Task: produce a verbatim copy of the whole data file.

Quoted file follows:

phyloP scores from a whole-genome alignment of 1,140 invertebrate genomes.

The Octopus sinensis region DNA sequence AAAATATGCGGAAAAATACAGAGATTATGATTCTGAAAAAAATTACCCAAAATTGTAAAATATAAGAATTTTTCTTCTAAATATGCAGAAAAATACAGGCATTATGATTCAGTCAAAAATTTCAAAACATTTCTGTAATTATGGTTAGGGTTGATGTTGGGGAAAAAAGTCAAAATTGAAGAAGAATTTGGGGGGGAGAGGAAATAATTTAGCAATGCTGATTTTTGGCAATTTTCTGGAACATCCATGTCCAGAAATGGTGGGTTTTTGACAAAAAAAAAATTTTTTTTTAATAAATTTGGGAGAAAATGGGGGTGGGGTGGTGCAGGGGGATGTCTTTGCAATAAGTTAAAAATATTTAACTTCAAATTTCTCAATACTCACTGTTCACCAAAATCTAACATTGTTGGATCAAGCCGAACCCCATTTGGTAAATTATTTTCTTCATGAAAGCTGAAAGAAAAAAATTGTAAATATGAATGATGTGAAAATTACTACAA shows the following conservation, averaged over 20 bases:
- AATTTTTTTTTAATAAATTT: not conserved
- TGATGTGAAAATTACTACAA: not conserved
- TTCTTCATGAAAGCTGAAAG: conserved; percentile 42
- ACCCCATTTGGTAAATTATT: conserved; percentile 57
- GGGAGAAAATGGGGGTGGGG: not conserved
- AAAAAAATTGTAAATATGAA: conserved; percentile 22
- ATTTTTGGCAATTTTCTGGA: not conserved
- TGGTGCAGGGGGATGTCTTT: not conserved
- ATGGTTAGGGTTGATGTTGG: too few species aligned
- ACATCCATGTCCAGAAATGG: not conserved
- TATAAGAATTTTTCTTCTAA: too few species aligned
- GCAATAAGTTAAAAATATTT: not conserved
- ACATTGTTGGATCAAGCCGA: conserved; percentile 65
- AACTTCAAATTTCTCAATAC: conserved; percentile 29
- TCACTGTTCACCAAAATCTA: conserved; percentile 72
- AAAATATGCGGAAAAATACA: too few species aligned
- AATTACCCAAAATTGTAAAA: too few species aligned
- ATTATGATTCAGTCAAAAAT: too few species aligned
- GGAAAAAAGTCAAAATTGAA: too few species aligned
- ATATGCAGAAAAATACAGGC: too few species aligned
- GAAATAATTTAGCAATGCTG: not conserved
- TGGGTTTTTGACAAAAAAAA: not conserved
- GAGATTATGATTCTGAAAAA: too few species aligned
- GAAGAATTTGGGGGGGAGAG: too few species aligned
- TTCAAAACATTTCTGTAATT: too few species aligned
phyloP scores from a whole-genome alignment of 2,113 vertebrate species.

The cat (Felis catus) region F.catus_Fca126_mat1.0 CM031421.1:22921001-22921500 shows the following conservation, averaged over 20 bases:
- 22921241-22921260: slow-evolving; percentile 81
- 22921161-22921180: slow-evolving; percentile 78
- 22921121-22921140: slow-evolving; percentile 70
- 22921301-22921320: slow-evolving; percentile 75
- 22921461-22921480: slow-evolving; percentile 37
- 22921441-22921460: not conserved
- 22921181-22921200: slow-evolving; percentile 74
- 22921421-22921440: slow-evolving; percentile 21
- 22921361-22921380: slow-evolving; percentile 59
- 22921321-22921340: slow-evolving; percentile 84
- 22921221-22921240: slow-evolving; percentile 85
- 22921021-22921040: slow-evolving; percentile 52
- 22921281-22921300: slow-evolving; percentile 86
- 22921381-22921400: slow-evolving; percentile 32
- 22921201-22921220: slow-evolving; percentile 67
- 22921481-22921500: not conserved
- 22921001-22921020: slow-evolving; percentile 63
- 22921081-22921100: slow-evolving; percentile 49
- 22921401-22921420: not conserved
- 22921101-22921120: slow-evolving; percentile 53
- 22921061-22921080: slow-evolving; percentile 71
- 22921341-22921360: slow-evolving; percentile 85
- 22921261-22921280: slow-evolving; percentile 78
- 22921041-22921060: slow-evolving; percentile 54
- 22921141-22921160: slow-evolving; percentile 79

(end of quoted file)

phyloP scores from a whole-genome alignment of 1,140 invertebrate genomes.

The Octopus sinensis region DNA sequence AAAATATGCGGAAAAATACAGAGATTATGATTCTGAAAAAAATTACCCAAAATTGTAAAATATAAGAATTTTTCTTCTAAATATGCAGAAAAATACAGGCATTATGATTCAGTCAAAAATTTCAAAACATTTCTGTAATTATGGTTAGGGTTGATGTTGGGGAAAAAAGTCAAAATTGAAGAAGAATTTGGGGGGGAGAGGAAATAATTTAGCAATGCTGATTTTTGGCAATTTTCTGGAACATCCATGTCCAGAAATGGTGGGTTTTTGACAAAAAAAAAATTTTTTTTTAATAAATTTGGGAGAAAATGGGGGTGGGGTGGTGCAGGGGGATGTCTTTGCAATAAGTTAAAAATATTTAACTTCAAATTTCTCAATACTCACTGTTCACCAAAATCTAACATTGTTGGATCAAGCCGAACCCCATTTGGTAAATTATTTTCTTCATGAAAGCTGAAAGAAAAAAATTGTAAATATGAATGATGTGAAAATTACTACAA shows the following conservation, averaged over 20 bases:
- AATTTTTTTTTAATAAATTT: not conserved
- TGATGTGAAAATTACTACAA: not conserved
- TTCTTCATGAAAGCTGAAAG: conserved; percentile 42
- ACCCCATTTGGTAAATTATT: conserved; percentile 57
- GGGAGAAAATGGGGGTGGGG: not conserved
- AAAAAAATTGTAAATATGAA: conserved; percentile 22
- ATTTTTGGCAATTTTCTGGA: not conserved
- TGGTGCAGGGGGATGTCTTT: not conserved
- ATGGTTAGGGTTGATGTTGG: too few species aligned
- ACATCCATGTCCAGAAATGG: not conserved
- TATAAGAATTTTTCTTCTAA: too few species aligned
- GCAATAAGTTAAAAATATTT: not conserved
- ACATTGTTGGATCAAGCCGA: conserved; percentile 65
- AACTTCAAATTTCTCAATAC: conserved; percentile 29
- TCACTGTTCACCAAAATCTA: conserved; percentile 72
- AAAATATGCGGAAAAATACA: too few species aligned
- AATTACCCAAAATTGTAAAA: too few species aligned
- ATTATGATTCAGTCAAAAAT: too few species aligned
- GGAAAAAAGTCAAAATTGAA: too few species aligned
- ATATGCAGAAAAATACAGGC: too few species aligned
- GAAATAATTTAGCAATGCTG: not conserved
- TGGGTTTTTGACAAAAAAAA: not conserved
- GAGATTATGATTCTGAAAAA: too few species aligned
- GAAGAATTTGGGGGGGAGAG: too few species aligned
- TTCAAAACATTTCTGTAATT: too few species aligned
phyloP scores from a whole-genome alignment of 2,113 vertebrate species.

The cat (Felis catus) region F.catus_Fca126_mat1.0 CM031421.1:22921001-22921500 shows the following conservation, averaged over 20 bases:
- 22921241-22921260: slow-evolving; percentile 81
- 22921161-22921180: slow-evolving; percentile 78
- 22921121-22921140: slow-evolving; percentile 70
- 22921301-22921320: slow-evolving; percentile 75
- 22921461-22921480: slow-evolving; percentile 37
- 22921441-22921460: not conserved
- 22921181-22921200: slow-evolving; percentile 74
- 22921421-22921440: slow-evolving; percentile 21
- 22921361-22921380: slow-evolving; percentile 59
- 22921321-22921340: slow-evolving; percentile 84
- 22921221-22921240: slow-evolving; percentile 85
- 22921021-22921040: slow-evolving; percentile 52
- 22921281-22921300: slow-evolving; percentile 86
- 22921381-22921400: slow-evolving; percentile 32
- 22921201-22921220: slow-evolving; percentile 67
- 22921481-22921500: not conserved
- 22921001-22921020: slow-evolving; percentile 63
- 22921081-22921100: slow-evolving; percentile 49
- 22921401-22921420: not conserved
- 22921101-22921120: slow-evolving; percentile 53
- 22921061-22921080: slow-evolving; percentile 71
- 22921341-22921360: slow-evolving; percentile 85
- 22921261-22921280: slow-evolving; percentile 78
- 22921041-22921060: slow-evolving; percentile 54
- 22921141-22921160: slow-evolving; percentile 79